The Special Supplemental Nutrition program for Women, Infants, and Children (WIC) is a federally-funded nutrition assistance program supporting low-income women, infants, and children. The Farmers Market Nutrition Program (FMNP) provides WIC clients with coupons to purchase fruits and vegetables from approved farmers markets in addition to their regular WIC benefits. Research is inconclusive about the extent to which FMNP coupons are redeemed, with some evidence that redemption rates are lower in inner-city communities. This project aims to: 1) better understand the program in practice, including documentation of decision-making, and 2) examine facilitators and barriers to coupon redemption among clients of three Chicago-based WIC clinics and their associated nutritional impact on women and children. The study will collect data on a variety of program metrics such as: the number of clients receiving coupons and the percent of coupons redeemed. Facilitators and barriers to coupon redemption will be assessed using interviews, focus groups, and surveys. Changes in healthy food consumption will be estimated between pre- and post-coupon distribution time points, comparing the change in eating patterns between those who used coupons and those who did not receive coupons. The project will culminate in a framework to improve local FMNP implementation. Additionally, the project will inform state and national WIC policies and strategies to improve nutrition among pregnant and post-partum mothers and their children.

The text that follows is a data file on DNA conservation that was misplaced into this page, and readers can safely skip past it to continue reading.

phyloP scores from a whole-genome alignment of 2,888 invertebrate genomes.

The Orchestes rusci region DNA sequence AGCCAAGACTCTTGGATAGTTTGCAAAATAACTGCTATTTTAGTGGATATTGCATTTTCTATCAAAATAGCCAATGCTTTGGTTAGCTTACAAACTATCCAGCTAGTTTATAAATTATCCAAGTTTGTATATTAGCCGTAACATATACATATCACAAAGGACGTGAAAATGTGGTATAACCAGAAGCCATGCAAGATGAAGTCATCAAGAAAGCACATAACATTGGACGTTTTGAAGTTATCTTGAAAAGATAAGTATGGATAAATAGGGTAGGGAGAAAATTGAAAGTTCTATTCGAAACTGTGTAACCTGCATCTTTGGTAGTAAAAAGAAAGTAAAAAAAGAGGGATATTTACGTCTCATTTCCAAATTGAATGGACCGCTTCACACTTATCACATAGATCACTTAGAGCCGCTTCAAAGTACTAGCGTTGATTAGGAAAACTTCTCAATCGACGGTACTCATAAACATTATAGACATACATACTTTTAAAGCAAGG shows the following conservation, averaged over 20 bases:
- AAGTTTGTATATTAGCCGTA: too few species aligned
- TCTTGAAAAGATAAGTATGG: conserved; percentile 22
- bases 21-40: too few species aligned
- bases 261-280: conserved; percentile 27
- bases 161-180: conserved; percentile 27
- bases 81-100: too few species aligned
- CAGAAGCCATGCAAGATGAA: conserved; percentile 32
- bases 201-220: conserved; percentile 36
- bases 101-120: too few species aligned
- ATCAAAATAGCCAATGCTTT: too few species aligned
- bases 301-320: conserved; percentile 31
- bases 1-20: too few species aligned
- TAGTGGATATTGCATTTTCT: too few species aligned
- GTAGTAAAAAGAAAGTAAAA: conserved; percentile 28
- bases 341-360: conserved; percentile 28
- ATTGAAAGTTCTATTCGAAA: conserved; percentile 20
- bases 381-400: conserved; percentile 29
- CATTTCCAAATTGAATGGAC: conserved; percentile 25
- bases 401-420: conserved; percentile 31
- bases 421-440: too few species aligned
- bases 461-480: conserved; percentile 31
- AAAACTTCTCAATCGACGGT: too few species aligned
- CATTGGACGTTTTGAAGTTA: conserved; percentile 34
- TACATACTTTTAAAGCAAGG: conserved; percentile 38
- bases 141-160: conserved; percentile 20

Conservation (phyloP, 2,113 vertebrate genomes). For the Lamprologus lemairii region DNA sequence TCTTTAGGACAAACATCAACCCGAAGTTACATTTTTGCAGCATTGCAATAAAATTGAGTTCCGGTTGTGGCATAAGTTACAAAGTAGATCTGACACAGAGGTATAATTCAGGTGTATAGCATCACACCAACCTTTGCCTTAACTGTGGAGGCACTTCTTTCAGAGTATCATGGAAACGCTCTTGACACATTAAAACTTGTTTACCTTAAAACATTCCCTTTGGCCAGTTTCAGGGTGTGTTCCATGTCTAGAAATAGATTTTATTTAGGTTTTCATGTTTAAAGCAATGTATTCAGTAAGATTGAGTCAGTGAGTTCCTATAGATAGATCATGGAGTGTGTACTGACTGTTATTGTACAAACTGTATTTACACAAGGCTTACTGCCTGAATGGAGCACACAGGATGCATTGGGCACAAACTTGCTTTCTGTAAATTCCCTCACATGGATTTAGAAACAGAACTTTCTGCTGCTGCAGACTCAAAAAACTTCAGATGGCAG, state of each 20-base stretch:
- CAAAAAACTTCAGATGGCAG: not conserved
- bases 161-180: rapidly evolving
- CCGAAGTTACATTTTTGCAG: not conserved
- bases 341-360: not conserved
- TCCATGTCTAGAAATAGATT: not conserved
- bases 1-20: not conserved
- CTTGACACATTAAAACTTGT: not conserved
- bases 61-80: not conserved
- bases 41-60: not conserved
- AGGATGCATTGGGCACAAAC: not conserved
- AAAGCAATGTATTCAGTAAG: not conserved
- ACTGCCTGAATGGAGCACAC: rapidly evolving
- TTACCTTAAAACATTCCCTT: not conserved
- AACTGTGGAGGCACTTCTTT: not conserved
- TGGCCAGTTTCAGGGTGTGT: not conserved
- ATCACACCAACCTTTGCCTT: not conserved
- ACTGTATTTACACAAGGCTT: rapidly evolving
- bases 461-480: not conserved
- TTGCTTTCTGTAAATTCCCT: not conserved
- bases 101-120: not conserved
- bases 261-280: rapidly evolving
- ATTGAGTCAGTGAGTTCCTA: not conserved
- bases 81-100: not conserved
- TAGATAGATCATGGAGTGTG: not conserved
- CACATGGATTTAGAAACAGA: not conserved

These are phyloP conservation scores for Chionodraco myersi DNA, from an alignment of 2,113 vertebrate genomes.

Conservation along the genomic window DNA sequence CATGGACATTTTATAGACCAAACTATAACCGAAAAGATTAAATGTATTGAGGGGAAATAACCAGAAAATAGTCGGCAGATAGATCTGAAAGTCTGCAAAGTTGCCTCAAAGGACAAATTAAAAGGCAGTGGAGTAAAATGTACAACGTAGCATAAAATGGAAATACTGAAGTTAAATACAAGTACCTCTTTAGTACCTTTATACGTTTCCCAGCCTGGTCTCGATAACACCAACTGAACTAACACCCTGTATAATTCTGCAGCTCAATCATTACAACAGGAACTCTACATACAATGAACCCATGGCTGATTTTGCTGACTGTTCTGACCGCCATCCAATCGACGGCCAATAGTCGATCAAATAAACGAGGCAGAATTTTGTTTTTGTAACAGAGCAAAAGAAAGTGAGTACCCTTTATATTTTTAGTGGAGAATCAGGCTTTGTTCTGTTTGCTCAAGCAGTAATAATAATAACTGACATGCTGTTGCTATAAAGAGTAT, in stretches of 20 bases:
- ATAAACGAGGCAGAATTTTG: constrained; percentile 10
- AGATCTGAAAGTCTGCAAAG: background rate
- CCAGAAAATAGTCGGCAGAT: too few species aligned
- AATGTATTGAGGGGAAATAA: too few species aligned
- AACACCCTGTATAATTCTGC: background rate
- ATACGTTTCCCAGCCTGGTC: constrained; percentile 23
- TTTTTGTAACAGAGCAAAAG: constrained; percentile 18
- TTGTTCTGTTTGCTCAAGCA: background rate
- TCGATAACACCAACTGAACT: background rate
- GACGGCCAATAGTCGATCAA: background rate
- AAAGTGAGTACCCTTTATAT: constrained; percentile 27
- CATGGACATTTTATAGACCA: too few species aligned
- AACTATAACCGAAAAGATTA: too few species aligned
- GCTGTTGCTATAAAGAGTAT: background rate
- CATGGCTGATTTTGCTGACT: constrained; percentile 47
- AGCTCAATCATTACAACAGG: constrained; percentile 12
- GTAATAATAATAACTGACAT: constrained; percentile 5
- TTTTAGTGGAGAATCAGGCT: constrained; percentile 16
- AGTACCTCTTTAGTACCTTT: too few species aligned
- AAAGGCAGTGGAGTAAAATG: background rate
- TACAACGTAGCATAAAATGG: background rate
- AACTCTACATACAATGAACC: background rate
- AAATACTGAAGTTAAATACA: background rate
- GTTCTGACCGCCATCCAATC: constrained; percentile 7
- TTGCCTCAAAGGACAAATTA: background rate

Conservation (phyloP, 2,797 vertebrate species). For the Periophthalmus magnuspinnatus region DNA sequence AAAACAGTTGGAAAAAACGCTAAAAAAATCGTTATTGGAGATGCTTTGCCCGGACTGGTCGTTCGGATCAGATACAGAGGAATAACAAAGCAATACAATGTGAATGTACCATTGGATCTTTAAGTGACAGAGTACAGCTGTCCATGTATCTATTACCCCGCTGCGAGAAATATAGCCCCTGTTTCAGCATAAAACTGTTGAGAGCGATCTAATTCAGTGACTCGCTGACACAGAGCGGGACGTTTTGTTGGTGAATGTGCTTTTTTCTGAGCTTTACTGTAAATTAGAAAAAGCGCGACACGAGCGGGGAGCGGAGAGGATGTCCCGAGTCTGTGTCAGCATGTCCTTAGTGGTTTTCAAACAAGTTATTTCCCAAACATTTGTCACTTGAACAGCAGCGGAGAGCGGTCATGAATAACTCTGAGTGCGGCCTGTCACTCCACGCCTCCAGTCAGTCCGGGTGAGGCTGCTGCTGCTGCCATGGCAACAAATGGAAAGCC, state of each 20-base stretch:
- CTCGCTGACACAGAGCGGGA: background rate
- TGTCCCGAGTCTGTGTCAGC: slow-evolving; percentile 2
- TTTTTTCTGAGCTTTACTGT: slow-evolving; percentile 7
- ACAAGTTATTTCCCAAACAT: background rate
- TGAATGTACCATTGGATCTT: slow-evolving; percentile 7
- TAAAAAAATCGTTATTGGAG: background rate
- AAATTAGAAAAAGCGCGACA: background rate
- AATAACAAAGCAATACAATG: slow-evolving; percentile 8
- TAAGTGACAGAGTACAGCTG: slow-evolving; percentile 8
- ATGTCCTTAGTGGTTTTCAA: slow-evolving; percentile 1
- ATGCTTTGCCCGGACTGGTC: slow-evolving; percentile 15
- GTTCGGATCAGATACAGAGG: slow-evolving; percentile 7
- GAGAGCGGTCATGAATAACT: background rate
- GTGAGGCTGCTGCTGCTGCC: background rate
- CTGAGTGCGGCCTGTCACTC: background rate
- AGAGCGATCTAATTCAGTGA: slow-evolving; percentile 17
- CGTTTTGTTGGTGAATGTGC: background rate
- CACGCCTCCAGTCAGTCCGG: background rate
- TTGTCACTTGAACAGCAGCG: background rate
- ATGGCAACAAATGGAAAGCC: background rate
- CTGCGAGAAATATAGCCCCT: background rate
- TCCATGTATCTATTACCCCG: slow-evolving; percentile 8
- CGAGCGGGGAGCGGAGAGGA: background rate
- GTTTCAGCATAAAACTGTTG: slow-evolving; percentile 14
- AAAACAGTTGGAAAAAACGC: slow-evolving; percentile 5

Studying facilitators and barriers in coupon redemption for fruits and vegetables by Nutrition Program for Women, Infants, and Children participants
Assessing Supplement Nutrition Assistance Program families' online food purchasing behaviors to inform policies targeting expansion of SNAP benefits
Online grocery services may be a promising strategy to increase food access by creating systems that increase the self-reliance of communities to meet their food needs; however, there may be unintended consequences that should be considered. Despite the potential to increase healthier choices, individuals may purchase more soft drinks and … More
Providing actionable evidence for equity-focused strategies to improve diet quality and food security for low-income pregnant women and for infants
Households with children ages 6 and younger are at a particularly high risk of food insecurity (14.3% food insecure). These are also the households in which new pregnancies are most likely to occur. The Special Supplemental Program for Women, Infants, and Children (WIC) is designed to improve the health of … More
Studying the impact of combining fiscal incentives and disincentives to improve healthy food purchases by low-income households with children
Using economic modeling, this study seeks to advance nutritional equity by identifying ways to lower economic barriers to healthy eating among low-income households with children. This study will identify mechanisms for directing unhealthy food and beverage tax revenues towards healthy incentives, particularly through existing federally-funded, but local and state-run programs … More